Salvo 08.08.2023 5 minutes

Peace, Peace When There Is No Peace

Silhouettes of soldiers during Military Mission at dusk

When civility goes wrong.

A century ago, Teddy Roosevelt published a collection of articles titled Fear God and Take Your Own Part in which he outlined his views on war and peace. Responding to “professional pacificists”—those who refused to respond to Germany despite its sinking of cruise liners with Americans on them and its advances in Europe—he observed: “Righteousness is the end, and peace a means to the end, and sometimes it is not peace but war which is the proper means to achieve the end…peace does not necessarily bring righteousness.”

Teddy’s views on the dangers of peace while German U-boats killed American women and children have lessons for us today, with a rising interest in the related subject of civility. A recent piece in Politico Magazine ran through nearly a dozen new efforts—from congressional caucuses to campus institutes—focused on civility.

There is no doubt we can use more civility in our politics and culture. The political climate, social media, and pandemic-era self-isolation have produced an environment in which we rush to shame those who disagree with us rather than come together to discuss our differences.

But context matters. When Americans fight with one another on issues such as the economy and access to healthcare, no matter how passionately, there is an understanding they are fighting over a common goal of improving American society, even if that looks different depending on political party affiliation.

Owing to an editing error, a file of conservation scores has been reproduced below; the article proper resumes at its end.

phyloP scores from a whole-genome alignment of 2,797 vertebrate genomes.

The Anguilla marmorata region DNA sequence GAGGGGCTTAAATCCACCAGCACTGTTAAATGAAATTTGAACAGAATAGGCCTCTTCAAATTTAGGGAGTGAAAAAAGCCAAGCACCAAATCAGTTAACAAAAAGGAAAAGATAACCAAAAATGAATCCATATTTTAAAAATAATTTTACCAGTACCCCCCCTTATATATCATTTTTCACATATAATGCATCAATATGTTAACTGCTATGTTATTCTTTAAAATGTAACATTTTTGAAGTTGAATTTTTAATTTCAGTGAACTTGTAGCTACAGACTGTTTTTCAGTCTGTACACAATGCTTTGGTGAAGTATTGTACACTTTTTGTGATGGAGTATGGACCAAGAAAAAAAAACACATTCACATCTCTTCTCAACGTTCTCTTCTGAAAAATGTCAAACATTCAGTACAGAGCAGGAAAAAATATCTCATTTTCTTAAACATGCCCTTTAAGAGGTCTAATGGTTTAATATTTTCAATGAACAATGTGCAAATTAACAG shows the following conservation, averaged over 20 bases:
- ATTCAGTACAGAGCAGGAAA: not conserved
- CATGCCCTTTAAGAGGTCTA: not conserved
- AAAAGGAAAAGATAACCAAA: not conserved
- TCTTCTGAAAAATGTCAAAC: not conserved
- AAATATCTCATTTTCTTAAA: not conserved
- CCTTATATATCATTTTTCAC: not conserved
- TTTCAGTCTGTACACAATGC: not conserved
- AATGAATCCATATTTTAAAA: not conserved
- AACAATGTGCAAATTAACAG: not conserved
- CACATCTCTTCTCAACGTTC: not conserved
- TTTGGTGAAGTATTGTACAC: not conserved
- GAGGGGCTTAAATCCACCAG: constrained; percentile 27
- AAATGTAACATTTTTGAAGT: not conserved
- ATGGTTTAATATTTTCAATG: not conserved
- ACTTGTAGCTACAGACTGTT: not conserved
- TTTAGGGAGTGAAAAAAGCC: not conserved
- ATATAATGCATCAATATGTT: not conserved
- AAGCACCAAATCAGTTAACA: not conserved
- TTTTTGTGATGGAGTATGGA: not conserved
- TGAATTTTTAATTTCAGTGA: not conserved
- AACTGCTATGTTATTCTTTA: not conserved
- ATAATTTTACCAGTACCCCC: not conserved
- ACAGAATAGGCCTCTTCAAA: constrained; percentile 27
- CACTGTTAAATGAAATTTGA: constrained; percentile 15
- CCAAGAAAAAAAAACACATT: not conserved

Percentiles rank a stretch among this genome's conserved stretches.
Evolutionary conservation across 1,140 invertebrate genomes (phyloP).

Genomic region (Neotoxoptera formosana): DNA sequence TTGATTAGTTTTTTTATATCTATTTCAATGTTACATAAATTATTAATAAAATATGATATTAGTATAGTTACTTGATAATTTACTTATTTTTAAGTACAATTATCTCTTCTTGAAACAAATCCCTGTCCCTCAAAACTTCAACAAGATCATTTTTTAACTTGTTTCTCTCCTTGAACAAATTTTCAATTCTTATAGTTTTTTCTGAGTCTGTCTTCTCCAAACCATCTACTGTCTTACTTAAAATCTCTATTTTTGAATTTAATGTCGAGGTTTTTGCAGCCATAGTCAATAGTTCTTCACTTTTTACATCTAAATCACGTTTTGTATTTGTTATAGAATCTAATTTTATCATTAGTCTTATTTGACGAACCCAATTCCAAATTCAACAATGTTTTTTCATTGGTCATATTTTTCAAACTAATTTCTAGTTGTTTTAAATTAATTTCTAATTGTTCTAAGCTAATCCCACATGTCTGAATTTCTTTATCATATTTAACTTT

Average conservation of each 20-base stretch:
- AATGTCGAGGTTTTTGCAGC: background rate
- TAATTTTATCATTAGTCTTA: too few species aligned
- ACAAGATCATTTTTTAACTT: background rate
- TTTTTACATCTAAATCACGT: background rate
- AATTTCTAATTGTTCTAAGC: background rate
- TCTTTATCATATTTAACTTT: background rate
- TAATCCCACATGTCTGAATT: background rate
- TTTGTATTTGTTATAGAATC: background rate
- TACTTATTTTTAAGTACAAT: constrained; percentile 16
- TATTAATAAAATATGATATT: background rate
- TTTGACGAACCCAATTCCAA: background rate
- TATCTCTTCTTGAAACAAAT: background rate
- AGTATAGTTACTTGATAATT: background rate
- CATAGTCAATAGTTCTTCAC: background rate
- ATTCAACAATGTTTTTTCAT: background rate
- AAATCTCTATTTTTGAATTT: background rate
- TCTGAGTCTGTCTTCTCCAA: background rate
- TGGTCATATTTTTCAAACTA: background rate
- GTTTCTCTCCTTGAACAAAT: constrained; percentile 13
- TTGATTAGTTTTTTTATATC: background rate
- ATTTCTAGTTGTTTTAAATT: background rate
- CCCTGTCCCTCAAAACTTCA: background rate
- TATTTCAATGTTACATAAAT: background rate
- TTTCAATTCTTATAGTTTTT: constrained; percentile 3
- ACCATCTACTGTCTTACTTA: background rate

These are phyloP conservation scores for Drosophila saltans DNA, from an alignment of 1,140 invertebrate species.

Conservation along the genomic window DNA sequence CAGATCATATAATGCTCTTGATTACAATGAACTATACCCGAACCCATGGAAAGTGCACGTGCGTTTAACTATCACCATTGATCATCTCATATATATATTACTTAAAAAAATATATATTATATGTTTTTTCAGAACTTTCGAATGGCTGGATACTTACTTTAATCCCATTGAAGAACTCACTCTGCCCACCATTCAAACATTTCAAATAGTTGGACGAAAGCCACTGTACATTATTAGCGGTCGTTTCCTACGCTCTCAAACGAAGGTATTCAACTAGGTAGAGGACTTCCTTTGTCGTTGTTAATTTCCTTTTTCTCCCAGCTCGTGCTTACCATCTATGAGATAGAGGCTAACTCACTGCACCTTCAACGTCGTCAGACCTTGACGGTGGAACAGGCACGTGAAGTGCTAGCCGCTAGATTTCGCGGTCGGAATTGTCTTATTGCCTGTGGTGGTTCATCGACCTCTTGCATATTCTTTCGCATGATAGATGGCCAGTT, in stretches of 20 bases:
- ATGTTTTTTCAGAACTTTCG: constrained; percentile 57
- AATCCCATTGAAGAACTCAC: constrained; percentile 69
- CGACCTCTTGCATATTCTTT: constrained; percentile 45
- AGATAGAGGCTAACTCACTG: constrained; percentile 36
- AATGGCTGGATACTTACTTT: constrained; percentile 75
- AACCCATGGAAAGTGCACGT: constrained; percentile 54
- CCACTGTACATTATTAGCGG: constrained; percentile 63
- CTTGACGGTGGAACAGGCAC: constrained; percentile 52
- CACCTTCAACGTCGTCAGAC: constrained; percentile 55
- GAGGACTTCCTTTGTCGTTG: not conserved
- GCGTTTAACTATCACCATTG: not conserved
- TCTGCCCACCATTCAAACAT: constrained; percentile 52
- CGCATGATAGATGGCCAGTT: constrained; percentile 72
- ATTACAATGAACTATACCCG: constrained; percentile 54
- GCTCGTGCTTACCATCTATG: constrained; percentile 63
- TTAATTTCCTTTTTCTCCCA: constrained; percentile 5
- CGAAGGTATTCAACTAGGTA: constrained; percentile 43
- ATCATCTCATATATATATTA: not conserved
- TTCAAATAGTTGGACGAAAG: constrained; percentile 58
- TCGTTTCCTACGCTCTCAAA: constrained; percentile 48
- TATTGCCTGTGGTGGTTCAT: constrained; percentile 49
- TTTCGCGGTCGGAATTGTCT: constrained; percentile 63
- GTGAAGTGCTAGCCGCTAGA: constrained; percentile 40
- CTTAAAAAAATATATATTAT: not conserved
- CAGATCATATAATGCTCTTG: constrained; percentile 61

How we extend civility beyond America’s borders, however, is an entirely different question. To quote former Senator Daniel Patrick Moynihan, the world is “a dangerous place,” a phrase that is the title of his memoir that recounts his tenure as U.S. Ambassador to the United Nations (an institution to which he also applied that phrase). Dealing with other nations, in other words, requires a different vocabulary and standards from those that guide how we deal amongst ourselves as Americans.

In the context of the Israeli-Palestinian conflict, for example, initiatives with the word “peace” have served as platforms to rationalize terrorist violence against Jews and Israelis. Institutions such as the Quincy Institute and Defense Priorities frequently use the terms peace, civility, and restraint when describing U.S. policy toward adversaries such as Iran, China, Russia, and other hostile nations.

The Carnegie Endowment for International Peace, an institution that does not subscribe to the specific agenda of these organizations, announced an initiative to restore civic space in the Israeli-Palestinian conflict. As my friend Nathan Brown, who serves as the initiative’s organizer, correctly observes, this task requires civility: “To be ‘civic,’ a group must commit to operating peacefully within accepted rules.” He goes on to explain that this requires avoiding “rhetorical sleights” and treating “specific groups…as pariahs to marginalize their ideas.” Despite the welcomed sentiment behind this effort, it is one that requires guardrails. As one example, just weeks earlier the same institution hosted a webinar titled “The Nakba in Retrospect.” Nakba means “catastrophe,” a term Palestinian leadership uses to deny the legitimacy of the State of Israel. “Operating peacefully within accepted rules” should not be an invitation to encourage this concept, in whose name terrorists have killed innocent people, as has happened in countless terrorist waves in Israel.